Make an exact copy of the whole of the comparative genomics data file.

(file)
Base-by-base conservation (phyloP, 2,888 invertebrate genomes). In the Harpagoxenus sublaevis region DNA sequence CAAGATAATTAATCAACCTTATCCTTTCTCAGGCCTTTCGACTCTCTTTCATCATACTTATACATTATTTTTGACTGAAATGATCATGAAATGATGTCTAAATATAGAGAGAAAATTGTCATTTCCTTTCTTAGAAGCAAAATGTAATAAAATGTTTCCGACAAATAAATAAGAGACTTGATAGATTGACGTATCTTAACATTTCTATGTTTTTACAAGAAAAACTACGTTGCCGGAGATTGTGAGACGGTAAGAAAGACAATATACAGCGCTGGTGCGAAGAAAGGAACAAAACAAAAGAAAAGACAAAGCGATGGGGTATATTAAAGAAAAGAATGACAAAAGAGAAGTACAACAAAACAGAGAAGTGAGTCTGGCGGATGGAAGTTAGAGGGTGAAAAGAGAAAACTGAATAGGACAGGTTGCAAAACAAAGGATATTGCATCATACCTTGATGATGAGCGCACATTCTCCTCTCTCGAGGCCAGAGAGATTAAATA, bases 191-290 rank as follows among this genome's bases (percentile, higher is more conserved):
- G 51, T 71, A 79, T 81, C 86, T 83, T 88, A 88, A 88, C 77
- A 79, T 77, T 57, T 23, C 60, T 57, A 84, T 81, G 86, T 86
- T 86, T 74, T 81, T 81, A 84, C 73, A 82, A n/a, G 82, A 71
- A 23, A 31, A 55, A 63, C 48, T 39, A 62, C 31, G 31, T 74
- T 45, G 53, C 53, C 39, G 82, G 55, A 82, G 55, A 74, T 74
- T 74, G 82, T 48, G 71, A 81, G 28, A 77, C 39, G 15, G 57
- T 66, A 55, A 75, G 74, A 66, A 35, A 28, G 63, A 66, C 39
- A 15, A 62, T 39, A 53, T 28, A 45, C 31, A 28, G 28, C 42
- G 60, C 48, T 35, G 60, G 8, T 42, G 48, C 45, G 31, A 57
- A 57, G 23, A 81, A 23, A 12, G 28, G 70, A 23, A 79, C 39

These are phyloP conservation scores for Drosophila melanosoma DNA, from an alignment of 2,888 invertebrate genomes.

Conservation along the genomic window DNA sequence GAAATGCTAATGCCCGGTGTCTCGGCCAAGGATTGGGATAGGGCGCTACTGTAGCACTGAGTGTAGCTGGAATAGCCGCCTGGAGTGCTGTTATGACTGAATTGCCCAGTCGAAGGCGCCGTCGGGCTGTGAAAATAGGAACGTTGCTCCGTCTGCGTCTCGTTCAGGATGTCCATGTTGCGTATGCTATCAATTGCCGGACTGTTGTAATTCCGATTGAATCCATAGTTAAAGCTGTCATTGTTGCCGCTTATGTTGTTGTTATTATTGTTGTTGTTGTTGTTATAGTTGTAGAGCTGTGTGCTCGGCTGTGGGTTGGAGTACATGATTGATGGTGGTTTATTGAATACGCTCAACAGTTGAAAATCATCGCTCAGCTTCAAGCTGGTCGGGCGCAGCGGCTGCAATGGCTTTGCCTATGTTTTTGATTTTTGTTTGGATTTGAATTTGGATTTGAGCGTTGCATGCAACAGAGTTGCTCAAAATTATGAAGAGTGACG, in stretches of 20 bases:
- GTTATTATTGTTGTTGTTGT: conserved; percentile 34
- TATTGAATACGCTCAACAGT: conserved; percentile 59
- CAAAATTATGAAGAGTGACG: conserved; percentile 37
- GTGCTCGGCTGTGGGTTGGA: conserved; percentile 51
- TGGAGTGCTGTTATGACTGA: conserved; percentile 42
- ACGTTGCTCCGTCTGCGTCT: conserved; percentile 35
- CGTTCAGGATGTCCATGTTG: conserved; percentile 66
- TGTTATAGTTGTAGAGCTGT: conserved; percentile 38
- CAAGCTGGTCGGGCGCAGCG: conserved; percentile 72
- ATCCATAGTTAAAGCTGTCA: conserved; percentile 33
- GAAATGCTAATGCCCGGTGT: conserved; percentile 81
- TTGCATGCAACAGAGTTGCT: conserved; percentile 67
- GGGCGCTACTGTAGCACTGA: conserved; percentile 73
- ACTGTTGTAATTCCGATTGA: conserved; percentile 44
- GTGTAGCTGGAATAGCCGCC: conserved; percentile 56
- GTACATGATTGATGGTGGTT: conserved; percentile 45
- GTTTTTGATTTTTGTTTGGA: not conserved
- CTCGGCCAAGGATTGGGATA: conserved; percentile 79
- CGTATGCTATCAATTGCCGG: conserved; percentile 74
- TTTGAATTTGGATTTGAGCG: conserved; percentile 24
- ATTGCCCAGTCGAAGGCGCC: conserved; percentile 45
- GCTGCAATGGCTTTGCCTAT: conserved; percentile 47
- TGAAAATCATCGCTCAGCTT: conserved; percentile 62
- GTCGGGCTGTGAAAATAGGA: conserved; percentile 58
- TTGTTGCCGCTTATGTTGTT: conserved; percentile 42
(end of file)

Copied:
Base-by-base conservation (phyloP, 2,888 invertebrate genomes). In the Harpagoxenus sublaevis region DNA sequence CAAGATAATTAATCAACCTTATCCTTTCTCAGGCCTTTCGACTCTCTTTCATCATACTTATACATTATTTTTGACTGAAATGATCATGAAATGATGTCTAAATATAGAGAGAAAATTGTCATTTCCTTTCTTAGAAGCAAAATGTAATAAAATGTTTCCGACAAATAAATAAGAGACTTGATAGATTGACGTATCTTAACATTTCTATGTTTTTACAAGAAAAACTACGTTGCCGGAGATTGTGAGACGGTAAGAAAGACAATATACAGCGCTGGTGCGAAGAAAGGAACAAAACAAAAGAAAAGACAAAGCGATGGGGTATATTAAAGAAAAGAATGACAAAAGAGAAGTACAACAAAACAGAGAAGTGAGTCTGGCGGATGGAAGTTAGAGGGTGAAAAGAGAAAACTGAATAGGACAGGTTGCAAAACAAAGGATATTGCATCATACCTTGATGATGAGCGCACATTCTCCTCTCTCGAGGCCAGAGAGATTAAATA, bases 191-290 rank as follows among this genome's bases (percentile, higher is more conserved):
- G 51, T 71, A 79, T 81, C 86, T 83, T 88, A 88, A 88, C 77
- A 79, T 77, T 57, T 23, C 60, T 57, A 84, T 81, G 86, T 86
- T 86, T 74, T 81, T 81, A 84, C 73, A 82, A n/a, G 82, A 71
- A 23, A 31, A 55, A 63, C 48, T 39, A 62, C 31, G 31, T 74
- T 45, G 53, C 53, C 39, G 82, G 55, A 82, G 55, A 74, T 74
- T 74, G 82, T 48, G 71, A 81, G 28, A 77, C 39, G 15, G 57
- T 66, A 55, A 75, G 74, A 66, A 35, A 28, G 63, A 66, C 39
- A 15, A 62, T 39, A 53, T 28, A 45, C 31, A 28, G 28, C 42
- G 60, C 48, T 35, G 60, G 8, T 42, G 48, C 45, G 31, A 57
- A 57, G 23, A 81, A 23, A 12, G 28, G 70, A 23, A 79, C 39

These are phyloP conservation scores for Drosophila melanosoma DNA, from an alignment of 2,888 invertebrate genomes.

Conservation along the genomic window DNA sequence GAAATGCTAATGCCCGGTGTCTCGGCCAAGGATTGGGATAGGGCGCTACTGTAGCACTGAGTGTAGCTGGAATAGCCGCCTGGAGTGCTGTTATGACTGAATTGCCCAGTCGAAGGCGCCGTCGGGCTGTGAAAATAGGAACGTTGCTCCGTCTGCGTCTCGTTCAGGATGTCCATGTTGCGTATGCTATCAATTGCCGGACTGTTGTAATTCCGATTGAATCCATAGTTAAAGCTGTCATTGTTGCCGCTTATGTTGTTGTTATTATTGTTGTTGTTGTTGTTATAGTTGTAGAGCTGTGTGCTCGGCTGTGGGTTGGAGTACATGATTGATGGTGGTTTATTGAATACGCTCAACAGTTGAAAATCATCGCTCAGCTTCAAGCTGGTCGGGCGCAGCGGCTGCAATGGCTTTGCCTATGTTTTTGATTTTTGTTTGGATTTGAATTTGGATTTGAGCGTTGCATGCAACAGAGTTGCTCAAAATTATGAAGAGTGACG, in stretches of 20 bases:
- GTTATTATTGTTGTTGTTGT: conserved; percentile 34
- TATTGAATACGCTCAACAGT: conserved; percentile 59
- CAAAATTATGAAGAGTGACG: conserved; percentile 37
- GTGCTCGGCTGTGGGTTGGA: conserved; percentile 51
- TGGAGTGCTGTTATGACTGA: conserved; percentile 42
- ACGTTGCTCCGTCTGCGTCT: conserved; percentile 35
- CGTTCAGGATGTCCATGTTG: conserved; percentile 66
- TGTTATAGTTGTAGAGCTGT: conserved; percentile 38
- CAAGCTGGTCGGGCGCAGCG: conserved; percentile 72
- ATCCATAGTTAAAGCTGTCA: conserved; percentile 33
- GAAATGCTAATGCCCGGTGT: conserved; percentile 81
- TTGCATGCAACAGAGTTGCT: conserved; percentile 67
- GGGCGCTACTGTAGCACTGA: conserved; percentile 73
- ACTGTTGTAATTCCGATTGA: conserved; percentile 44
- GTGTAGCTGGAATAGCCGCC: conserved; percentile 56
- GTACATGATTGATGGTGGTT: conserved; percentile 45
- GTTTTTGATTTTTGTTTGGA: not conserved
- CTCGGCCAAGGATTGGGATA: conserved; percentile 79
- CGTATGCTATCAATTGCCGG: conserved; percentile 74
- TTTGAATTTGGATTTGAGCG: conserved; percentile 24
- ATTGCCCAGTCGAAGGCGCC: conserved; percentile 45
- GCTGCAATGGCTTTGCCTAT: conserved; percentile 47
- TGAAAATCATCGCTCAGCTT: conserved; percentile 62
- GTCGGGCTGTGAAAATAGGA: conserved; percentile 58
- TTGTTGCCGCTTATGTTGTT: conserved; percentile 42